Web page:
In my view, and I would argue, the view of most Christians through church history, is that the holy Scriptures never speak this way. There are clear warnings of those who make (false) professions and yet live in unbroken sin. 1 John 2:19 teaches that those who leave the faith were never a part of it to begin with. And Jesus likewise says,

""Not everyone who says to me, 'Lord, Lord,' will enter the kingdom of heaven, but only he who does the will of my Father who is in heaven. Many will say to me on that day, 'Lord, Lord, did we not prophesy in your name, and in your name drive out demons and perform many miracles?' Then I will tell them plainly, 'I never knew you. Away from me, you evildoers!' " (Matthew 7:21-23)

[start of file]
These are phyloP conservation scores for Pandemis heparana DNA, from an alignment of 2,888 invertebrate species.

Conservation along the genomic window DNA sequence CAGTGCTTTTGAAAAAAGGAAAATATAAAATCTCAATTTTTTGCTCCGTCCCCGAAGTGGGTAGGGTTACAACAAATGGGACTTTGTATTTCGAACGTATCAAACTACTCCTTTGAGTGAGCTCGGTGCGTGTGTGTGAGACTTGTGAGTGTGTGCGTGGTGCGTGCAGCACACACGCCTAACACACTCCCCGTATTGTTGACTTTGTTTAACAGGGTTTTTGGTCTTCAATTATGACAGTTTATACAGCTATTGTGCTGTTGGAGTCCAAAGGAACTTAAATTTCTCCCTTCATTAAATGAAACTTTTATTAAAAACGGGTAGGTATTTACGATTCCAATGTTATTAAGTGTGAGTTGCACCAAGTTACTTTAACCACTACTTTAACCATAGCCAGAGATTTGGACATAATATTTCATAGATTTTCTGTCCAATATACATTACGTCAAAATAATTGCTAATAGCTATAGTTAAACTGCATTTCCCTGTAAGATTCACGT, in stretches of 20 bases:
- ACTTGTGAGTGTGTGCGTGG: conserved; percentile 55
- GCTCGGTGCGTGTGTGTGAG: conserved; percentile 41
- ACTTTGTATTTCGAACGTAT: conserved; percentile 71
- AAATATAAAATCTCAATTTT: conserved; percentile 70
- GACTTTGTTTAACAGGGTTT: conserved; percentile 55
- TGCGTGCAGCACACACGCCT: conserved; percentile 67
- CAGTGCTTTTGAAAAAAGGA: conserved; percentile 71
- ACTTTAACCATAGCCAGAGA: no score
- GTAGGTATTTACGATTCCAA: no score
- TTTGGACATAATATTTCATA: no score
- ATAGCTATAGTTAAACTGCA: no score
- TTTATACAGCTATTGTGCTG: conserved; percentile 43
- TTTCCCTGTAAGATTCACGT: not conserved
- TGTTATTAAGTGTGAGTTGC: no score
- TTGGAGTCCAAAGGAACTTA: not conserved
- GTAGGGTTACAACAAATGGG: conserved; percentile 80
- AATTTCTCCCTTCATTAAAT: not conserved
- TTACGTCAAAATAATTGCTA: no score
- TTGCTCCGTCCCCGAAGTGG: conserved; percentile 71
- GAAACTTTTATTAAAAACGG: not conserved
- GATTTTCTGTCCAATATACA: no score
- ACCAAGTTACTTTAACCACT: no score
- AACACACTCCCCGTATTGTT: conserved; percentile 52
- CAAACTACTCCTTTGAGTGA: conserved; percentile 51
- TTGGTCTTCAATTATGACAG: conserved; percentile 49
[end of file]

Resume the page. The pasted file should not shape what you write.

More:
Notice that the text says that he never knew them. It does not say to these false professors that He once knew them and then ceased knowing tham at a later time. No, it says "I never knew you". That means that there are actually persons out there who have spuriously believed in Christ. This should be sobering but if we take hold of God's promises then we derive great comfort because our regeneration changes the disposition of our hearts from hostility to affection for Christ and implants in us us a principle of perseverance. The Christian, while he may commit grievous sin, cannot live in it. Rather, faith is ongoing as is our desire to obey. God both encourages and disciplines those he loves so they will continue in their faith. In 1 Cor 11:31-32 Paul says, "if we judged ourselves rightly, we would not be judged. But when we are judged, we are disciplined by the Lord so that we will not be condemned along with the world." A person who refuses to repent of sin, as a professed Christian, may have to eventually be excommunicated, with the hope that they will be reconciled/restored into fellowship through repentance. We cannot tell someone who lives in sin that they can have assurance. To do so, does such a person no good. It is positively harmful.